Ives, E. The Life and Death of Anne Boleyn, 2004.

Starkey, D. Six Wives: The Queens of Henry VIII,

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  1. I have no idea why Henry would buy back some of her items since many have made it clear that he had a great dislike for her. Was that dislike a fake? I don’t think anyone will know for sure about Henry’s true feelings just like with Anne;s birth date.

    Did you know there are items that are suppose to have been Annes?
    One is a clock, Henry’s first love token to Anne was a “tiny gold dog whistle with a salt spoon, earpick and toothpick”

    another was a vase or large cup I am not sure which it would be called.

    • Thanks Cindy! Yes, The Boleyn Cup, 1535-6. This 16th century gilded silver goblet was given to Dr Richard Masters by Anne Boleyn, and Dr Masters presented it to the church. St. John the Baptist Church, Cirencester. The clock is partly sixteenth century. The weights are engraved ‘H’ and ‘A’, with lovers’ knots and the mottoes ‘Dieu et Mond Droit’ and ‘The Most Happy’ 🙂

  2. I would like to think that Henry VIII still had feelings for Anne. I want him to always have some love for her. They were so passionate and I believe it was true love. Henry’s pride was hurt and back then if a woman did not produce a son like she promised, she would not be viewed well. It was so important as a King. Anne was so headstrong, passionate, and spoke her mind. This trait was also not typical of women of the period. So, I believe Henry bought some of her jewelery because he still loved her. As well, he may have wanted his daughter to have something to remember her mother by.

  3. I think Henry carried some guilt and regret with him even though he would be loathe to admit it. I was given a private tour of St. James Palace (built by Henry between 1532-1540)two years ago and in the old throne/receiving room is a firepace with Henry and Anne’s initials entwined in stone on one of the corner pieces. He surely could have had that removed if he had been so inclined.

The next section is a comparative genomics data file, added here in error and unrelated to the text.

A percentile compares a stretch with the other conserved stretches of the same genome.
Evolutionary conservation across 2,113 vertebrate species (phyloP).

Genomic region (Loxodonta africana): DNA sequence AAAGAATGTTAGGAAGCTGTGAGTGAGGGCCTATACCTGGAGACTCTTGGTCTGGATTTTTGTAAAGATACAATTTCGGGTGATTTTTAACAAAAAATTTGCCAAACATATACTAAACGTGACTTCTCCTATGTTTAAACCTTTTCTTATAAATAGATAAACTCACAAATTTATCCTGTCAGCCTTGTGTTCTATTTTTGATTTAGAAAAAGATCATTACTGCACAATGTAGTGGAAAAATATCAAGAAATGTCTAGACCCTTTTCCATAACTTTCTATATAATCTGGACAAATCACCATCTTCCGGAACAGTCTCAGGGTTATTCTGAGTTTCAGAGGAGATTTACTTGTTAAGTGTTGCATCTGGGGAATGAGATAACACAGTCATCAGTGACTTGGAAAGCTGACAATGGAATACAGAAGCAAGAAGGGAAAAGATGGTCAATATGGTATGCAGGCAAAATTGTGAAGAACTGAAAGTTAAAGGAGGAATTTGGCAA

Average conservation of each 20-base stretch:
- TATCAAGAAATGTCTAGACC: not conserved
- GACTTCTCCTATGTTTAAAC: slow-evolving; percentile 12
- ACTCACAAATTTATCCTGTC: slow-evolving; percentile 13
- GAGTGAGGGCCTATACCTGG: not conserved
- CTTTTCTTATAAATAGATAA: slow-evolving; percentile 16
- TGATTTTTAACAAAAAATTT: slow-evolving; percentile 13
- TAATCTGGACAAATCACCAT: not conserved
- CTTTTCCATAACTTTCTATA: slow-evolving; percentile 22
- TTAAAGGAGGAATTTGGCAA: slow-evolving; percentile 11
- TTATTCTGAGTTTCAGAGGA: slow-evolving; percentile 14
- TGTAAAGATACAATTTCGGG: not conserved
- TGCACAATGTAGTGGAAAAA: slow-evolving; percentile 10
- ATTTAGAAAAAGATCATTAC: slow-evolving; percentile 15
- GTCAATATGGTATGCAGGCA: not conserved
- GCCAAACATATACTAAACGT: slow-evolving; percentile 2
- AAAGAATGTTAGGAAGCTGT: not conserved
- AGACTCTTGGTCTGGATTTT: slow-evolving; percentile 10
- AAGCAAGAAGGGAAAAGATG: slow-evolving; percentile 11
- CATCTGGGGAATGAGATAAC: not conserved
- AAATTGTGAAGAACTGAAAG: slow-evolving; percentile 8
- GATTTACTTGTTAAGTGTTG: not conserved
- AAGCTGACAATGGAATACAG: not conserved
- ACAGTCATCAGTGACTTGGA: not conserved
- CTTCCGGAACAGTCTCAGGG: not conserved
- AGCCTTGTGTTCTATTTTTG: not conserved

• Hayley Foster says:

      a private tour? wow so lucky, i would love to of experienced that…i believe that his desperation for a son overshadowed any feeling he had for anyone, although i’d like to think that he still had feelings for Anne i’m finding it hard to understand why he grew ‘tierd’ of her so quickly, she was bound to have a healthy live son eventually. In my own opinion Anne was just a way to get a son initially, and because he had been married to his brothers wife he thought that this was the only way, and because he lusted after her that became an obsession…it is questionable though, but i reckon the keeping the momento’s was for Elizabeths sake, not his. I feel compelled to believe he didn’t really ‘love’ any of the wives, even Jane, if she had had a girl then died would he of been buried besides her? probably not…his feelings were ambitions not love, although its a shame as Anne was my favourite Queen so i’d like to think he felt guilty and did actually love her…but i doubt it.
      Anyway if anyone has any recomendations on tours, books of this time, particularly involving Anne Boleyn then please do tell…?

  4. Hayley Foster says:


  5. I think that as much as we want to romanticize the story and believe that Henry still had feelings (or even loved) Anne, history shows that royals are very attached to what is theirs and go to great lengths to keep things “in the family.” For instance, look at the Romanov jewels. Although much of it was confiscated by the Soviets, many more pieces were purchased (at a ridiculously low price) by the royals in other countries. And who purchased the most? Queen Mary. Probably because 1) they were of great value, 2) they were an excellent price and 3) Tsarina Alexandra is a granddaughter (and rumored favorite) of Queen Victoria. Queen Elizabeth II owns more pieces of the Romanov jewel collection and still wears those pieces.

    We should also keep in mind that although Henry gave Anne the jewels, doesn’t necessarily mean that they’re hers to keep. Yes, she “owns” it, but only for the time being because they ultimately belong to Henry, the position (they’re the Queens jewels, it belongs to the position, not the person. That’s why he took it from Katharine of Aragon and gave it to Anne), and/or the state.. Take for instance, the jewelry that belong to Princess Diana. The “important” pieces were returned to the Crown and we have pictures of Camilla Parker Bowles wearing them.